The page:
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Nevada Cuts Number of Uninsured Kids by Almost Half

A new study shows that an additional 49,000 children in Nevada gained health insurance from 2013 to 2015. (dmarshall/iStockphoto)
A new study shows that an additional 49,000 children in Nevada gained health insurance from 2013 to 2015. (dmarshall/iStockphoto)
October 27, 2016

CARSON CITY, Nev. -- Nevada cut the number of uninsured children by almost half from 2013 to 2015, according to a new report from the Georgetown University Center for Children and Families.

Researchers found that the rate of uninsured youngsters went from just shy of 15 percent down to 7.6 percent, which is still much higher than the national average of less than five percent. Denise Tanata, executive director at the Children's Action Alliance of Nevada, said part of the credit goes to Gov. Brian Sandoval, who expanded Medicaid for low-income adults early on, with funding from the Affordable Care Act.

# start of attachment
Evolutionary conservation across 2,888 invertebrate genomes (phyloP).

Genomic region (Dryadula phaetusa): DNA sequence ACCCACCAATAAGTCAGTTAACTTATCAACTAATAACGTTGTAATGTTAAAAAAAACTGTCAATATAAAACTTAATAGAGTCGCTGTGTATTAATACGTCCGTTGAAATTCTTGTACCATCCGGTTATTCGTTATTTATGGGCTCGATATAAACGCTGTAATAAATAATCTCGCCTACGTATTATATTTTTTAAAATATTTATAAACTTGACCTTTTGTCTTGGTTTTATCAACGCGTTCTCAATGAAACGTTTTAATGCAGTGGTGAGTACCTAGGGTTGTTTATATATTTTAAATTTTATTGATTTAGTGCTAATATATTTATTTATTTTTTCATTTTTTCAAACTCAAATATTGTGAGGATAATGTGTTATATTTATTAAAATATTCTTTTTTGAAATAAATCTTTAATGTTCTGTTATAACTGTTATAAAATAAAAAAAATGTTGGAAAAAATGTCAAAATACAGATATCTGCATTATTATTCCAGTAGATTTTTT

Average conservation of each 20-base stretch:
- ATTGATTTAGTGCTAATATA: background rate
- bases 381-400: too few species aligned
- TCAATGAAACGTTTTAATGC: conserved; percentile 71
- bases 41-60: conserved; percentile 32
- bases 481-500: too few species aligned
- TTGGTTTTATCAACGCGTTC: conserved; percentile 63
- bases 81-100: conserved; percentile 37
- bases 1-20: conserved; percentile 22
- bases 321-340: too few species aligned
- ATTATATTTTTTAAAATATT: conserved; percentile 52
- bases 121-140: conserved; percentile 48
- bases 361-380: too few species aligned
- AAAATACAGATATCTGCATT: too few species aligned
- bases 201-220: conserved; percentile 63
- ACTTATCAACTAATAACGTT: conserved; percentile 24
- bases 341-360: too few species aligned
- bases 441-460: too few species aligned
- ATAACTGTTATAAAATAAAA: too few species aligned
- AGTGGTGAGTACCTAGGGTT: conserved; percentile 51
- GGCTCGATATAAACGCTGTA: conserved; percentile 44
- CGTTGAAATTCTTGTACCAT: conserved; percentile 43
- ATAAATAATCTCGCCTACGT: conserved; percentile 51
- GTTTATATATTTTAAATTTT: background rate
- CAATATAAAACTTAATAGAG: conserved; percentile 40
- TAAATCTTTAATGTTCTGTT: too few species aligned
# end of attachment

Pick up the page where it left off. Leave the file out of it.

"Once parents are in the door and realize that not only themselves but their children are eligible as well, we've seen a huge increase,” Tanata said.

Nevada still has about 50,000 children who remain uninsured. Many of them are new legal immigrants who must wait five years to be eligible for public benefits. Tanata said the Children's Action Alliance will be pushing the state Legislature to lift that requirement in 2017.

Joan Alker, executive director at the Georgetown Center and co-author of the report, said big things can happen when lawmakers put children's needs first.

"We see success around the country,” Alker said; "and I think this speaks to how, despite all of the fighting and very intense partisanship around the Affordable Care Act, we can feel good as a country that we've come together through Medicaid, CHIP and the Affordable Care Act and really reduced the number of uninsured children."

This is good news that few people seem to know about, she said. A recent poll showed that half of Americans think the percentage of uninsured children is increasing, and only 28 percent know that the rate is actually going down.

Suzanne Potter, Public News Service - NV